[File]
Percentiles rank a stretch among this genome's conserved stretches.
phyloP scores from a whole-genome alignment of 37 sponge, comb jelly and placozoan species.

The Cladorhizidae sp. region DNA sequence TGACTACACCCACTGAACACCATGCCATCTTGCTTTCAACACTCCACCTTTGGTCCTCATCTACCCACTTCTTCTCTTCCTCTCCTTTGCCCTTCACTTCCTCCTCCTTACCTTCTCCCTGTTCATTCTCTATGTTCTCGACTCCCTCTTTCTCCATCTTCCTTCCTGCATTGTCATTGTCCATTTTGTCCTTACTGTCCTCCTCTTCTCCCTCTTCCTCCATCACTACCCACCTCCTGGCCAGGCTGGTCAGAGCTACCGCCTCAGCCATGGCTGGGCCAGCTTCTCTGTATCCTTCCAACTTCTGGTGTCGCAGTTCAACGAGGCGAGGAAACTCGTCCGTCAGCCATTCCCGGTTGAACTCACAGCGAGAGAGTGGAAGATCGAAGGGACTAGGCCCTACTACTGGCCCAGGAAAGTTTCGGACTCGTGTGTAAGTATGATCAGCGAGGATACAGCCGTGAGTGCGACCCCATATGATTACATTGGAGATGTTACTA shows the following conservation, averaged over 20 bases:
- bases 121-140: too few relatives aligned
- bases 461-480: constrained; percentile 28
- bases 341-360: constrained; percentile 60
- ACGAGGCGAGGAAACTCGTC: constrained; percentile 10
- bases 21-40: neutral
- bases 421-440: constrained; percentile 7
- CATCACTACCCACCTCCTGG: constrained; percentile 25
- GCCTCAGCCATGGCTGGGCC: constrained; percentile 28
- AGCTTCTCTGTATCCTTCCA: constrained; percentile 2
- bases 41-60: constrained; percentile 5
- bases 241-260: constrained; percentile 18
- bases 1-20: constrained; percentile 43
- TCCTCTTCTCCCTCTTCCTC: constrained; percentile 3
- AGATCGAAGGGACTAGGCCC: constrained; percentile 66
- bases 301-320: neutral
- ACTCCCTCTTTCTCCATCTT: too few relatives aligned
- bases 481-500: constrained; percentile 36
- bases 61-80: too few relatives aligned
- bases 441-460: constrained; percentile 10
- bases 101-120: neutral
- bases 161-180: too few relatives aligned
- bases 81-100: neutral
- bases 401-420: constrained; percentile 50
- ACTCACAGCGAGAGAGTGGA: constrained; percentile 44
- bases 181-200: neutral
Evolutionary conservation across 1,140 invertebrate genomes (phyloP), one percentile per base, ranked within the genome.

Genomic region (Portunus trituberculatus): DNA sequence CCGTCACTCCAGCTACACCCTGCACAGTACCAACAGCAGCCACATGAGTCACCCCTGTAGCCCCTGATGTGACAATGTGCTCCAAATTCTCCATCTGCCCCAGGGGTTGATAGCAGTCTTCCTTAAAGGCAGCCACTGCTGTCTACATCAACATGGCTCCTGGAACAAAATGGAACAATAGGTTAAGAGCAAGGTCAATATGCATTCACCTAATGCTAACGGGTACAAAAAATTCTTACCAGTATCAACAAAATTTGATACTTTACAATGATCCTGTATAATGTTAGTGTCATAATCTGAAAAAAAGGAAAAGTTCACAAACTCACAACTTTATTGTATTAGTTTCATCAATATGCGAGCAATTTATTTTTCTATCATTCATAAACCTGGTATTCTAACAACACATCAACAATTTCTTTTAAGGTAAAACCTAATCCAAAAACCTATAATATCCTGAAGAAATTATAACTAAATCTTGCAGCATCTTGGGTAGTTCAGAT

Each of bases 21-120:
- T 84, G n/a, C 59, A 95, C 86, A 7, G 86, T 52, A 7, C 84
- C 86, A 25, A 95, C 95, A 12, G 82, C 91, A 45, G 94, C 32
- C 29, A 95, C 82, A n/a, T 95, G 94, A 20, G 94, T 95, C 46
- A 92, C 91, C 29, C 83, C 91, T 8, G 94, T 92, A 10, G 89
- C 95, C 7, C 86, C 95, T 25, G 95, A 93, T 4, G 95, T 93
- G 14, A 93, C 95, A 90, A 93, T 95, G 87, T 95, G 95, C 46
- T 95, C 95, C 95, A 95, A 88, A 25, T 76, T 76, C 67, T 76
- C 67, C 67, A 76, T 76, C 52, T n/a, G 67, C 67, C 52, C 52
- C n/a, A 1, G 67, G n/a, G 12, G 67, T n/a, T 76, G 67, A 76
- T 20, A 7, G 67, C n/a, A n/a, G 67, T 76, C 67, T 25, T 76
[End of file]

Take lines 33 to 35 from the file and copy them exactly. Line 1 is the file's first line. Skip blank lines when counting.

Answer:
- C 86, A 25, A 95, C 95, A 12, G 82, C 91, A 45, G 94, C 32
- C 29, A 95, C 82, A n/a, T 95, G 94, A 20, G 94, T 95, C 46
- A 92, C 91, C 29, C 83, C 91, T 8, G 94, T 92, A 10, G 89